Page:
It took long enough, but the media is finally asking Denver School Board member Tay Anderson some pretty important questions about how he earns a living.

However, Anderson flat-out refused to disclose it in an interview with 9News.

“I don’t think we necessarily question every elected official in the state of Colorado outside of your elected duty ‘how do you get your job, how do you make your money?’,” Anderson said.

We’ll take a moment for those of you who may have just fallen over laughing at his ignorance and/or deceit.

While Denver School Board members are not required to file personal financial disclosures, state officials across different branches of government are, including:

Attorney General
Bingo-Raffle Advisory Board
CU Regents
District Attorney
Gaming Commission
General Assembly (State Senate & State House of Representative)
Justices and Judges
Lt. Governor
Lottery Commission
PERA Board of Trustees
Racing Commission
Secretary of State
State Board of Education
State Treasurer

State disclosure requirements are not nearly as stringent as disclosure laws for federal elected officials, but you get the idea.

Now, Democrats writ-large tend to present themselves as a party that favors increased disclosure requirements for elected officials.

Maybe the Dems’ 2020 Rising Star didn’t get that memo. Or, more likely, Anderson is just a moron.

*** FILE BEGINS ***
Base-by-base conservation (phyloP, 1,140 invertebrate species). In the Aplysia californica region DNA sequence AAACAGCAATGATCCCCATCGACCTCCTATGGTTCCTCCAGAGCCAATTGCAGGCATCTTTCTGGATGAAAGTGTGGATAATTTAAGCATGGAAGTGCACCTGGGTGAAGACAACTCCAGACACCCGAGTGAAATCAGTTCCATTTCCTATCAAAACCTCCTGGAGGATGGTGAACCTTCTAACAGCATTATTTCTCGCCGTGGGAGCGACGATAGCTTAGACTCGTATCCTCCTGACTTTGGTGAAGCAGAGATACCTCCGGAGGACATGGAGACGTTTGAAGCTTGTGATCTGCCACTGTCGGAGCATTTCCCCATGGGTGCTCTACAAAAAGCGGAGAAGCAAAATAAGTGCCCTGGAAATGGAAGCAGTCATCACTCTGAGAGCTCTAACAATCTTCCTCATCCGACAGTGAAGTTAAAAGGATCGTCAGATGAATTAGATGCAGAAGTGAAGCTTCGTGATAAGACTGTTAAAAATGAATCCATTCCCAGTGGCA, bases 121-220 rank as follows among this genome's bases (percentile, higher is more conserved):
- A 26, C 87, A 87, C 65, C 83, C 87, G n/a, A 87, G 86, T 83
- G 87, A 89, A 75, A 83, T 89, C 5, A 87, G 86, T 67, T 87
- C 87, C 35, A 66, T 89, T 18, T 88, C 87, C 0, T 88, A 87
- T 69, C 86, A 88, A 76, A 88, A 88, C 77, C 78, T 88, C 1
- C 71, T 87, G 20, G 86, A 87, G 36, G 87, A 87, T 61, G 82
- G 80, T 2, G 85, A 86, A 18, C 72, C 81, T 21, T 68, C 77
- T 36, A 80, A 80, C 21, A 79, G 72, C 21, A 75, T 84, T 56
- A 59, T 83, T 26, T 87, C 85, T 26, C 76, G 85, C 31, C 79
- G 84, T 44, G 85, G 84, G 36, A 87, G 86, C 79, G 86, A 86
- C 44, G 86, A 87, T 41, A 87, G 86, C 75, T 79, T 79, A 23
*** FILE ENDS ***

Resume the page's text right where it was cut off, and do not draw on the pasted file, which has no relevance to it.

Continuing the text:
As for where Anderson actually gets his cash… this is where things get interesting.

His school board gig doesn’t pay anything. Yet, Anderson always seems to have plenty of cash available to cover living expenses despite lacking any identifiable source of income.

And by “living expenses,” we also mean the pricey attorney that Anderson hired amid his ongoing sexual assault investigation.

What we do know is Anderson routinely advertises GoFundMe pleas for cash and even has his own Venmo account to solicit cash from supporters.

Examples of these personal fundraisers include posting links to fund his baby registry, and more recently posting his Venmo on Facebook to solicit sympathy cash after the death of his grandmother.

PeakNation™ will also recall Campaign Integrity Watchdog’s recent ethics complaints against Anderson.

The complaint filed by Matt Arnold for Campaign Integrity Watchdog cites $13,036 Anderson collected for medical expenses and $12,842 he raised for travel to Washington, D.C. following the death of Supreme Court Justice Ruth Bader Ginsburg.


The alleged hospital bill was for that time Anderson slipped and fell while blocking police from accessing a homeless camp that was targeted by the City of Denver for removal.


Anderson drove himself to the hospital and was released not long after he got his picture taken.

Arnold’s complaints were ultimately dismissed by Secretary of State Jena Griswold’s office on a technicality.

Whether politics played a role in that dismissal is an open question, especially considering Griswold’s history of inserting herself in enforcement decisions within the Election Division.

The bottom line is Anderson’s flippant attitude towards this entire matter will justifiably increase scrutiny of his ethically dubious and potentially illegal self-funding scheme.

At this point we can only hope Democrats don’t wise up and devise a way to get rid of him, because Anderson has officially become a massive political liability.